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* Plans to launch cheaper products, to cut costs
* Expects to improve gross margins in 2009
* Operating margins and Q4 sales miss expectations
* Shares up 1.2 pct after early drop of as much as 3 percent
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PARIS, Feb 17 (Reuters) - L'Oreal (OREP.PA) plans to fight consumer gloom by introducing cheaper creams and cutting costs as it braces itself for a tough first half, particularly in luxury cosmetics, it said on Tuesday.
The world's biggest beauty products group, whose slogan is "because you're worth it," said it hoped to produce a "decent" result in 2009 and hoped to improve gross margins.
However demand was likely to remain unpredictable in the United States and traditional growth markets such as Russia and the Middle East.
The owner of Body Shop, Vichy and Garnier creams missed its internal sales growth target of 4 percent for 2008 and generated operating margins slightly below expectations.
Looking at 2009, L'Oreal said it expected to beat the global cosmetics market which it forecast would continue to grow after gaining 2.9 percent in 2008 in terms of sales.
L'Oreal shares, which fell as much as 3 percent in early trade, later recovered as investors cheered the group's cost-cutting efforts and aggressive product pipeline.
The stock was up 1.2 percent at 53.51 euros in early afternoon trade, while the DJ Stoxx European Personal and Household Goods index .SXQP was down 0.3 percent.
The volume on L'Oreal shares already represented 100 percent of the stock's 90-day average daily volume, compared with 34 percent for France's CAC 40 index .FCHI.
The Paris-based group said it had cut 500 jobs in the United States and had launched its first hiring freeze in western Europe since 1974.
Coupled with the closure of plants, the measures would lead to a significant reduction in costs but it give no figures.
"I think the first quarter is going to be particularly difficult, especially in luxury," L'Oreal Chief Executive Jean-Paul Agon told investors at the group's annual results presentation in Paris.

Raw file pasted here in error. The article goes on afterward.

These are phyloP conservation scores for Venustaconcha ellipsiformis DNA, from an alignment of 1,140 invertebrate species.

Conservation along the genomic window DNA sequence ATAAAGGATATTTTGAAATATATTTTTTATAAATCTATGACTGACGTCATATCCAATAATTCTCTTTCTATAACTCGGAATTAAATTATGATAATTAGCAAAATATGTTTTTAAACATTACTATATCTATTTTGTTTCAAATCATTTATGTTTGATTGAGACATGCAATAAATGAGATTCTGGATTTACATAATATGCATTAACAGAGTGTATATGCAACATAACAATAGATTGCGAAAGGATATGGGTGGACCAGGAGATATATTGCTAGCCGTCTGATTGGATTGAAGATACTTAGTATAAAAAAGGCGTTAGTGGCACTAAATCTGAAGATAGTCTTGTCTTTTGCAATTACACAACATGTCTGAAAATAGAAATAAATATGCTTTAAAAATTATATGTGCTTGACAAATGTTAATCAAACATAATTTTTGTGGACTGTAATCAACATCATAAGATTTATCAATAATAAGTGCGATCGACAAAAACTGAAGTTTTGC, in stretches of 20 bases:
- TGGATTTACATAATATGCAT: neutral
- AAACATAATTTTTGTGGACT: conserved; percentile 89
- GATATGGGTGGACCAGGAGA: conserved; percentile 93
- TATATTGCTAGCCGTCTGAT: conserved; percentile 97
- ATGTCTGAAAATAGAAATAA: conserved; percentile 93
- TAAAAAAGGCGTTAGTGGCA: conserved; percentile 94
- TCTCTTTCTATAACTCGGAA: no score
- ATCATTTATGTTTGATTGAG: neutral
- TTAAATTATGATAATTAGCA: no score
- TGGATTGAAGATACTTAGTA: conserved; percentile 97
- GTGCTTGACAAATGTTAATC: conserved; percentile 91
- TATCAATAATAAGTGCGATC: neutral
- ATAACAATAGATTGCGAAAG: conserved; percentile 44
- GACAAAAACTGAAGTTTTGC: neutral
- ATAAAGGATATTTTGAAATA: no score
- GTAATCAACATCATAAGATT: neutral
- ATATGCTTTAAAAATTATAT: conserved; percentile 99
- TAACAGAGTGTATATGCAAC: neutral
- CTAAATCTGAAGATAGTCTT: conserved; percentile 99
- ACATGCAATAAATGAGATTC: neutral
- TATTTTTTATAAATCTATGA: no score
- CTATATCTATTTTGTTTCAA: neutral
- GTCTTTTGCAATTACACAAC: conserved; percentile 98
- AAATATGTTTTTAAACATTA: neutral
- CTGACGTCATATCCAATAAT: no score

L'Oreal said it would this year introduce moisturising creams costing between 5 and 10 euros, along with smaller-sized perfume bottles and new anti-ageing products and creams for men.
It added that its new "Powermascara" launched in December was a best seller.
Agon said he had met on Monday with Liliane Bettencourt, the 86-year-old billionaire daughter of the group's founder who owned 30 percent of L'Oreal.
He said she was in good health, quashing speculation she was feeling poorly, and she had not spoken about plans regarding her stake, worth 9.5 billion euros.
Food group Nestle (NESN.VX) has a 29 percent lock-up in L'Oreal which expires on April 29 and has first right of refusal if Bettencourt wants to sell shares.
"We have no news about Nestle's intentions," Agon added.
The maker of Lancome lipstick and Biotherm creams saw a 0.6 percent decline in fourth-quarter sales, disappointing investors who expected on average a rise of around 1 percent.
"The results are far worse than the already very low expectations of the market," said Andrew Wood, an analyst at brokerage Bernstein.
The group's operating margin slipped to 15.5 percent in 2008 from 16.6 percent in 2007. Nine analysts polled by Reuters had on average expected an operating margin of 15.8 percent.
Earlier this month, U.S. beauty products groups Estee Lauder (EL.N) and Elizabeth Arden (RDEN.O) unveiled restructuring plans to address the slowdown in consumer spending which they predicted was unlikely to end soon.
Hit by adverse trading conditions, L'Oreal posted a 1.2 percent rise in full-year net profit to 2.06 billion euros, excluding exceptional items, slightly below average expectations of 2.07 billion based on the Reuters poll.
At the end of August, L'Oreal had said it expected a "substantial increase" in net profit for the full year.
L'Oreal stock has lost around 14 percent since Jan. 1, while the French CAC 40 index of blue chips .FCHI has lost nearly 10 percent and the DJ Stoxx Personal and Household Goods .SXQP index has gained just over 1 percent.
L'Oreal trades on multiple of about 14 times forecast 2009 earnings, in line with its peers, according to Reuters data. (Additional reporting by Pascale Denis; Editing by David Holmes) ($1=.7908 Euro)